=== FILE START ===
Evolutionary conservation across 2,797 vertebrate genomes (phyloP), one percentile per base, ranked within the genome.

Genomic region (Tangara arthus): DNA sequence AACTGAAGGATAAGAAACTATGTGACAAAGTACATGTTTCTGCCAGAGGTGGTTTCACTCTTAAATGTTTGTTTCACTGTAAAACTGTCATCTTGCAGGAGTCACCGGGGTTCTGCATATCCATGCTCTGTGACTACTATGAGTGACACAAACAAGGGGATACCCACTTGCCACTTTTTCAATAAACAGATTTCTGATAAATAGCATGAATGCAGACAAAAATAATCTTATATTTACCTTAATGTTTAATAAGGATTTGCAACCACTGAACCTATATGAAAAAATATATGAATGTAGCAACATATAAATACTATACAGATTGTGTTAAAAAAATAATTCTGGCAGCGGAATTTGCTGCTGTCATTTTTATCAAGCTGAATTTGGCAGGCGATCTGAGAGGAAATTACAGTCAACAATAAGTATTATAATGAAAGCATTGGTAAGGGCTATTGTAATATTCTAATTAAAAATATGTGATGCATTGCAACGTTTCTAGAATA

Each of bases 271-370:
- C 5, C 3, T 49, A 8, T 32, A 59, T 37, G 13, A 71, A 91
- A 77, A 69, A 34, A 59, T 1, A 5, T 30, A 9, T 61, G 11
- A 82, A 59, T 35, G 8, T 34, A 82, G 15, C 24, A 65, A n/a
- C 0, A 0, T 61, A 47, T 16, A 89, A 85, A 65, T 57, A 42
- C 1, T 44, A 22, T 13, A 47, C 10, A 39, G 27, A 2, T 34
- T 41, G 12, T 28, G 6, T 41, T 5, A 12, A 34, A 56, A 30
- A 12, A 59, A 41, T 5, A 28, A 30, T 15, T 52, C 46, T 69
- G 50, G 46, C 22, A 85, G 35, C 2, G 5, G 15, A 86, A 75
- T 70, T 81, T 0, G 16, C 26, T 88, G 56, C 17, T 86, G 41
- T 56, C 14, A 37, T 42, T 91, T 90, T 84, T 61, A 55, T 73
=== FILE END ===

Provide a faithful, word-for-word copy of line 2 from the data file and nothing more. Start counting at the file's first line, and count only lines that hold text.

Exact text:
Genomic region (Tangara arthus): DNA sequence AACTGAAGGATAAGAAACTATGTGACAAAGTACATGTTTCTGCCAGAGGTGGTTTCACTCTTAAATGTTTGTTTCACTGTAAAACTGTCATCTTGCAGGAGTCACCGGGGTTCTGCATATCCATGCTCTGTGACTACTATGAGTGACACAAACAAGGGGATACCCACTTGCCACTTTTTCAATAAACAGATTTCTGATAAATAGCATGAATGCAGACAAAAATAATCTTATATTTACCTTAATGTTTAATAAGGATTTGCAACCACTGAACCTATATGAAAAAATATATGAATGTAGCAACATATAAATACTATACAGATTGTGTTAAAAAAATAATTCTGGCAGCGGAATTTGCTGCTGTCATTTTTATCAAGCTGAATTTGGCAGGCGATCTGAGAGGAAATTACAGTCAACAATAAGTATTATAATGAAAGCATTGGTAAGGGCTATTGTAATATTCTAATTAAAAATATGTGATGCATTGCAACGTTTCTAGAATA